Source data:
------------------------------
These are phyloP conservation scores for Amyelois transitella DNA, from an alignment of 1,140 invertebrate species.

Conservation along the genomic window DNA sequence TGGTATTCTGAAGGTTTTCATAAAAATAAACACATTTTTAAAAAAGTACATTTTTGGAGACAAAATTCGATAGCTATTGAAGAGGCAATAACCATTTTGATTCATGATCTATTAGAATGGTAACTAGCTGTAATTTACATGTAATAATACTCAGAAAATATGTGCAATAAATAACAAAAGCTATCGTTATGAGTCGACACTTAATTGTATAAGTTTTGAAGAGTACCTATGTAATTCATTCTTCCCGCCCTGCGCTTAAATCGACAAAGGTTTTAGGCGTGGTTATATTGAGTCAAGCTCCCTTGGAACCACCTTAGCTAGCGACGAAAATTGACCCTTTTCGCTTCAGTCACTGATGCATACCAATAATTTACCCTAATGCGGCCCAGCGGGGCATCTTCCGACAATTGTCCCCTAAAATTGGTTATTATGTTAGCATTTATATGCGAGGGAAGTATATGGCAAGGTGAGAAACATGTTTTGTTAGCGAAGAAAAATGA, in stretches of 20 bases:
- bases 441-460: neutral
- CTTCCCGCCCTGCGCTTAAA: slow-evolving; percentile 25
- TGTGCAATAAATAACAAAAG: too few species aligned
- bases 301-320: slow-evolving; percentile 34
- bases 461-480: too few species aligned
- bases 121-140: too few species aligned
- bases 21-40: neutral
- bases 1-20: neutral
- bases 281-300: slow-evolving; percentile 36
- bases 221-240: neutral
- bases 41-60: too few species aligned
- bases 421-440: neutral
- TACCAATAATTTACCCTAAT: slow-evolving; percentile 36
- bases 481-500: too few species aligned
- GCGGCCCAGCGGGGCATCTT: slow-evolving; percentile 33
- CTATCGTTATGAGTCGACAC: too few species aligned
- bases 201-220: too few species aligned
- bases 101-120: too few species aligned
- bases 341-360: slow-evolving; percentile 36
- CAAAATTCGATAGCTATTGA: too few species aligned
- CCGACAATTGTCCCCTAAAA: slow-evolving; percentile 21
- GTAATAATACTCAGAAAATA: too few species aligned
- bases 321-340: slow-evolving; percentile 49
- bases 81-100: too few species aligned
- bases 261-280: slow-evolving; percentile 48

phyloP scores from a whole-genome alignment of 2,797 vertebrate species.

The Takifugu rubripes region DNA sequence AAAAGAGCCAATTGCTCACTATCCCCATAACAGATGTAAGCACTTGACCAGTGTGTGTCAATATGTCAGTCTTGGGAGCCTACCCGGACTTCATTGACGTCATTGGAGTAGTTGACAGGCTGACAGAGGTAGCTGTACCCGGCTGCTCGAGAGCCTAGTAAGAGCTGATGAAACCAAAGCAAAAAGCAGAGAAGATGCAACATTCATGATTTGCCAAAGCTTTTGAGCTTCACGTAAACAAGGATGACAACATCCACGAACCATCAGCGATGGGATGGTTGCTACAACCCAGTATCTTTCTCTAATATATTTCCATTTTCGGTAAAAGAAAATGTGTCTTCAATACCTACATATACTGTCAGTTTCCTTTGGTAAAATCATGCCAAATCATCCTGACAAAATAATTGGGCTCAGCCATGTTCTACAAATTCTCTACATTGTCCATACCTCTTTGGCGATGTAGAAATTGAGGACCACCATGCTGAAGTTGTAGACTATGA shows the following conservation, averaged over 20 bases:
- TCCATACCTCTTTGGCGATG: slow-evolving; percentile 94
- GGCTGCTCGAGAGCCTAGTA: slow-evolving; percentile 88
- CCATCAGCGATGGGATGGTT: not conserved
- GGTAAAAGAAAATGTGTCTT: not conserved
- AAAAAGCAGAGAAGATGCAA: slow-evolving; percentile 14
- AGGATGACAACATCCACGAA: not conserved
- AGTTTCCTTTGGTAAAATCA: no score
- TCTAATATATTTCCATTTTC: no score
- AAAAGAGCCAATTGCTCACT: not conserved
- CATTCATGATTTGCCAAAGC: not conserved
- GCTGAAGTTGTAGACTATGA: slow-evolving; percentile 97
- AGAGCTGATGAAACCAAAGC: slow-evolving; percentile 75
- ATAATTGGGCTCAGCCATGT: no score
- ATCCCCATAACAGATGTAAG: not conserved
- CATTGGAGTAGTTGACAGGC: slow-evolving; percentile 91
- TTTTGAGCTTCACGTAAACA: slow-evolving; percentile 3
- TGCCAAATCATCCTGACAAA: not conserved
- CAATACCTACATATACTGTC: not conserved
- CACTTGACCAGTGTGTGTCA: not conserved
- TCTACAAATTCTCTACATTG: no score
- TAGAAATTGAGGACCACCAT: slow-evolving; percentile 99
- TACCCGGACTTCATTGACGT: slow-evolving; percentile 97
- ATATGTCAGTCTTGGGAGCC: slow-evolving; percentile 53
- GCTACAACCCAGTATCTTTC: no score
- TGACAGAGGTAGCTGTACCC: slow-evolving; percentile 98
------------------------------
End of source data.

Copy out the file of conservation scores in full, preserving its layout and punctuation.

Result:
These are phyloP conservation scores for Amyelois transitella DNA, from an alignment of 1,140 invertebrate species.

Conservation along the genomic window DNA sequence TGGTATTCTGAAGGTTTTCATAAAAATAAACACATTTTTAAAAAAGTACATTTTTGGAGACAAAATTCGATAGCTATTGAAGAGGCAATAACCATTTTGATTCATGATCTATTAGAATGGTAACTAGCTGTAATTTACATGTAATAATACTCAGAAAATATGTGCAATAAATAACAAAAGCTATCGTTATGAGTCGACACTTAATTGTATAAGTTTTGAAGAGTACCTATGTAATTCATTCTTCCCGCCCTGCGCTTAAATCGACAAAGGTTTTAGGCGTGGTTATATTGAGTCAAGCTCCCTTGGAACCACCTTAGCTAGCGACGAAAATTGACCCTTTTCGCTTCAGTCACTGATGCATACCAATAATTTACCCTAATGCGGCCCAGCGGGGCATCTTCCGACAATTGTCCCCTAAAATTGGTTATTATGTTAGCATTTATATGCGAGGGAAGTATATGGCAAGGTGAGAAACATGTTTTGTTAGCGAAGAAAAATGA, in stretches of 20 bases:
- bases 441-460: neutral
- CTTCCCGCCCTGCGCTTAAA: slow-evolving; percentile 25
- TGTGCAATAAATAACAAAAG: too few species aligned
- bases 301-320: slow-evolving; percentile 34
- bases 461-480: too few species aligned
- bases 121-140: too few species aligned
- bases 21-40: neutral
- bases 1-20: neutral
- bases 281-300: slow-evolving; percentile 36
- bases 221-240: neutral
- bases 41-60: too few species aligned
- bases 421-440: neutral
- TACCAATAATTTACCCTAAT: slow-evolving; percentile 36
- bases 481-500: too few species aligned
- GCGGCCCAGCGGGGCATCTT: slow-evolving; percentile 33
- CTATCGTTATGAGTCGACAC: too few species aligned
- bases 201-220: too few species aligned
- bases 101-120: too few species aligned
- bases 341-360: slow-evolving; percentile 36
- CAAAATTCGATAGCTATTGA: too few species aligned
- CCGACAATTGTCCCCTAAAA: slow-evolving; percentile 21
- GTAATAATACTCAGAAAATA: too few species aligned
- bases 321-340: slow-evolving; percentile 49
- bases 81-100: too few species aligned
- bases 261-280: slow-evolving; percentile 48

phyloP scores from a whole-genome alignment of 2,797 vertebrate species.

The Takifugu rubripes region DNA sequence AAAAGAGCCAATTGCTCACTATCCCCATAACAGATGTAAGCACTTGACCAGTGTGTGTCAATATGTCAGTCTTGGGAGCCTACCCGGACTTCATTGACGTCATTGGAGTAGTTGACAGGCTGACAGAGGTAGCTGTACCCGGCTGCTCGAGAGCCTAGTAAGAGCTGATGAAACCAAAGCAAAAAGCAGAGAAGATGCAACATTCATGATTTGCCAAAGCTTTTGAGCTTCACGTAAACAAGGATGACAACATCCACGAACCATCAGCGATGGGATGGTTGCTACAACCCAGTATCTTTCTCTAATATATTTCCATTTTCGGTAAAAGAAAATGTGTCTTCAATACCTACATATACTGTCAGTTTCCTTTGGTAAAATCATGCCAAATCATCCTGACAAAATAATTGGGCTCAGCCATGTTCTACAAATTCTCTACATTGTCCATACCTCTTTGGCGATGTAGAAATTGAGGACCACCATGCTGAAGTTGTAGACTATGA shows the following conservation, averaged over 20 bases:
- TCCATACCTCTTTGGCGATG: slow-evolving; percentile 94
- GGCTGCTCGAGAGCCTAGTA: slow-evolving; percentile 88
- CCATCAGCGATGGGATGGTT: not conserved
- GGTAAAAGAAAATGTGTCTT: not conserved
- AAAAAGCAGAGAAGATGCAA: slow-evolving; percentile 14
- AGGATGACAACATCCACGAA: not conserved
- AGTTTCCTTTGGTAAAATCA: no score
- TCTAATATATTTCCATTTTC: no score
- AAAAGAGCCAATTGCTCACT: not conserved
- CATTCATGATTTGCCAAAGC: not conserved
- GCTGAAGTTGTAGACTATGA: slow-evolving; percentile 97
- AGAGCTGATGAAACCAAAGC: slow-evolving; percentile 75
- ATAATTGGGCTCAGCCATGT: no score
- ATCCCCATAACAGATGTAAG: not conserved
- CATTGGAGTAGTTGACAGGC: slow-evolving; percentile 91
- TTTTGAGCTTCACGTAAACA: slow-evolving; percentile 3
- TGCCAAATCATCCTGACAAA: not conserved
- CAATACCTACATATACTGTC: not conserved
- CACTTGACCAGTGTGTGTCA: not conserved
- TCTACAAATTCTCTACATTG: no score
- TAGAAATTGAGGACCACCAT: slow-evolving; percentile 99
- TACCCGGACTTCATTGACGT: slow-evolving; percentile 97
- ATATGTCAGTCTTGGGAGCC: slow-evolving; percentile 53
- GCTACAACCCAGTATCTTTC: no score
- TGACAGAGGTAGCTGTACCC: slow-evolving; percentile 98